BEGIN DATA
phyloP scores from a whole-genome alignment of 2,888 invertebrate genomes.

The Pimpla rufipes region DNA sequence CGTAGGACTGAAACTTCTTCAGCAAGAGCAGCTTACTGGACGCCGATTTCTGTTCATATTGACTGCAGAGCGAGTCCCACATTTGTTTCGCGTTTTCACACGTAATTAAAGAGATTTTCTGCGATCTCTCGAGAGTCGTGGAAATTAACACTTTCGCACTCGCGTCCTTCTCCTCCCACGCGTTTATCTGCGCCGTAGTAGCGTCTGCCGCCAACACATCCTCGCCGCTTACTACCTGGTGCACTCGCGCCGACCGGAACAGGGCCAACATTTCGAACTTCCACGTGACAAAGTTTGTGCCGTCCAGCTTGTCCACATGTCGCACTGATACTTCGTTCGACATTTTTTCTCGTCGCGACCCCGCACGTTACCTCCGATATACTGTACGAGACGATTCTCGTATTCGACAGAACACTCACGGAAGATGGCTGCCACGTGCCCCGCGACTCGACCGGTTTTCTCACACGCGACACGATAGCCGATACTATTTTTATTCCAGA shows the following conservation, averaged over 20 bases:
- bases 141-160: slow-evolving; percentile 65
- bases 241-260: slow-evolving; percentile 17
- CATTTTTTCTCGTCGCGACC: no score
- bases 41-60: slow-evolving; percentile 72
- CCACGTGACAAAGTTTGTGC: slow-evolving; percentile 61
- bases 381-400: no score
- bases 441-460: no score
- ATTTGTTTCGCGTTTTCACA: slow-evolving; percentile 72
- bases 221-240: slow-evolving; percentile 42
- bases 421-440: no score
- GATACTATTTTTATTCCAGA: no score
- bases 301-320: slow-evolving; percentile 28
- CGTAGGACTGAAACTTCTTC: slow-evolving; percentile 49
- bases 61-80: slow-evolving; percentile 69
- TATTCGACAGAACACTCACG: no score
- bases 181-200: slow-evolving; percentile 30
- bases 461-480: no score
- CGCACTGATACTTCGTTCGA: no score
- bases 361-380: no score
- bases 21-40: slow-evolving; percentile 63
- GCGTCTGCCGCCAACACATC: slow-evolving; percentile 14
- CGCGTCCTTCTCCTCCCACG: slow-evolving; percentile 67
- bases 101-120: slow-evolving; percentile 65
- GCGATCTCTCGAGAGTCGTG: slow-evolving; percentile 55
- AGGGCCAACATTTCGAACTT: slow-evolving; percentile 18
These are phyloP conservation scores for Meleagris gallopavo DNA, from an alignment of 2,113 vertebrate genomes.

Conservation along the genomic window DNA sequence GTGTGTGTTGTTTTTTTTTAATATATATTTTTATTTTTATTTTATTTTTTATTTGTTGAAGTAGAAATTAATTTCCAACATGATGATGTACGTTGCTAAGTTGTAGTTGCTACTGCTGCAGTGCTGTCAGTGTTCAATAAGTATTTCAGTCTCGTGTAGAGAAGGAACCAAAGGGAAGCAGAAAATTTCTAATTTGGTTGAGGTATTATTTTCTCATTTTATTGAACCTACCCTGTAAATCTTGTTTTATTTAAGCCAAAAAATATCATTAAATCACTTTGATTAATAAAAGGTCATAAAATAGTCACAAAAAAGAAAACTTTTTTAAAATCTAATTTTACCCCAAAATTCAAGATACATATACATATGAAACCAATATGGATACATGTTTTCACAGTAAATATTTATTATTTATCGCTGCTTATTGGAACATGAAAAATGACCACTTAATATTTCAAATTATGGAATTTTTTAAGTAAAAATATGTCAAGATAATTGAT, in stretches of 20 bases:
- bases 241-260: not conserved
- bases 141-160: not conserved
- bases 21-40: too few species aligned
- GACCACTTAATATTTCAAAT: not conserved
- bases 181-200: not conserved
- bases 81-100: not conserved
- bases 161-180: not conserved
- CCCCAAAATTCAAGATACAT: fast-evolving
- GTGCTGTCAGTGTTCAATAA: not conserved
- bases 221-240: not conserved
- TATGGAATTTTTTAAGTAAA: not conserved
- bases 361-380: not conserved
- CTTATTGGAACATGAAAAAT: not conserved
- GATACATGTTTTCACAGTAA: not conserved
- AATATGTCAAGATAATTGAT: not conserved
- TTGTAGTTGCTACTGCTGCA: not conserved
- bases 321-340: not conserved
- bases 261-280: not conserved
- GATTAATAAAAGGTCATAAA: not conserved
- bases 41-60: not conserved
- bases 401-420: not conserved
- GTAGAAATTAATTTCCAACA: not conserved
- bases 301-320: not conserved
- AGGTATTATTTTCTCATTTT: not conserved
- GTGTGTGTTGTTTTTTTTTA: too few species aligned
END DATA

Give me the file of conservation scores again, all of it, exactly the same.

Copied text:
phyloP scores from a whole-genome alignment of 2,888 invertebrate genomes.

The Pimpla rufipes region DNA sequence CGTAGGACTGAAACTTCTTCAGCAAGAGCAGCTTACTGGACGCCGATTTCTGTTCATATTGACTGCAGAGCGAGTCCCACATTTGTTTCGCGTTTTCACACGTAATTAAAGAGATTTTCTGCGATCTCTCGAGAGTCGTGGAAATTAACACTTTCGCACTCGCGTCCTTCTCCTCCCACGCGTTTATCTGCGCCGTAGTAGCGTCTGCCGCCAACACATCCTCGCCGCTTACTACCTGGTGCACTCGCGCCGACCGGAACAGGGCCAACATTTCGAACTTCCACGTGACAAAGTTTGTGCCGTCCAGCTTGTCCACATGTCGCACTGATACTTCGTTCGACATTTTTTCTCGTCGCGACCCCGCACGTTACCTCCGATATACTGTACGAGACGATTCTCGTATTCGACAGAACACTCACGGAAGATGGCTGCCACGTGCCCCGCGACTCGACCGGTTTTCTCACACGCGACACGATAGCCGATACTATTTTTATTCCAGA shows the following conservation, averaged over 20 bases:
- bases 141-160: slow-evolving; percentile 65
- bases 241-260: slow-evolving; percentile 17
- CATTTTTTCTCGTCGCGACC: no score
- bases 41-60: slow-evolving; percentile 72
- CCACGTGACAAAGTTTGTGC: slow-evolving; percentile 61
- bases 381-400: no score
- bases 441-460: no score
- ATTTGTTTCGCGTTTTCACA: slow-evolving; percentile 72
- bases 221-240: slow-evolving; percentile 42
- bases 421-440: no score
- GATACTATTTTTATTCCAGA: no score
- bases 301-320: slow-evolving; percentile 28
- CGTAGGACTGAAACTTCTTC: slow-evolving; percentile 49
- bases 61-80: slow-evolving; percentile 69
- TATTCGACAGAACACTCACG: no score
- bases 181-200: slow-evolving; percentile 30
- bases 461-480: no score
- CGCACTGATACTTCGTTCGA: no score
- bases 361-380: no score
- bases 21-40: slow-evolving; percentile 63
- GCGTCTGCCGCCAACACATC: slow-evolving; percentile 14
- CGCGTCCTTCTCCTCCCACG: slow-evolving; percentile 67
- bases 101-120: slow-evolving; percentile 65
- GCGATCTCTCGAGAGTCGTG: slow-evolving; percentile 55
- AGGGCCAACATTTCGAACTT: slow-evolving; percentile 18
These are phyloP conservation scores for Meleagris gallopavo DNA, from an alignment of 2,113 vertebrate genomes.

Conservation along the genomic window DNA sequence GTGTGTGTTGTTTTTTTTTAATATATATTTTTATTTTTATTTTATTTTTTATTTGTTGAAGTAGAAATTAATTTCCAACATGATGATGTACGTTGCTAAGTTGTAGTTGCTACTGCTGCAGTGCTGTCAGTGTTCAATAAGTATTTCAGTCTCGTGTAGAGAAGGAACCAAAGGGAAGCAGAAAATTTCTAATTTGGTTGAGGTATTATTTTCTCATTTTATTGAACCTACCCTGTAAATCTTGTTTTATTTAAGCCAAAAAATATCATTAAATCACTTTGATTAATAAAAGGTCATAAAATAGTCACAAAAAAGAAAACTTTTTTAAAATCTAATTTTACCCCAAAATTCAAGATACATATACATATGAAACCAATATGGATACATGTTTTCACAGTAAATATTTATTATTTATCGCTGCTTATTGGAACATGAAAAATGACCACTTAATATTTCAAATTATGGAATTTTTTAAGTAAAAATATGTCAAGATAATTGAT, in stretches of 20 bases:
- bases 241-260: not conserved
- bases 141-160: not conserved
- bases 21-40: too few species aligned
- GACCACTTAATATTTCAAAT: not conserved
- bases 181-200: not conserved
- bases 81-100: not conserved
- bases 161-180: not conserved
- CCCCAAAATTCAAGATACAT: fast-evolving
- GTGCTGTCAGTGTTCAATAA: not conserved
- bases 221-240: not conserved
- TATGGAATTTTTTAAGTAAA: not conserved
- bases 361-380: not conserved
- CTTATTGGAACATGAAAAAT: not conserved
- GATACATGTTTTCACAGTAA: not conserved
- AATATGTCAAGATAATTGAT: not conserved
- TTGTAGTTGCTACTGCTGCA: not conserved
- bases 321-340: not conserved
- bases 261-280: not conserved
- GATTAATAAAAGGTCATAAA: not conserved
- bases 41-60: not conserved
- bases 401-420: not conserved
- GTAGAAATTAATTTCCAACA: not conserved
- bases 301-320: not conserved
- AGGTATTATTTTCTCATTTT: not conserved
- GTGTGTGTTGTTTTTTTTTA: too few species aligned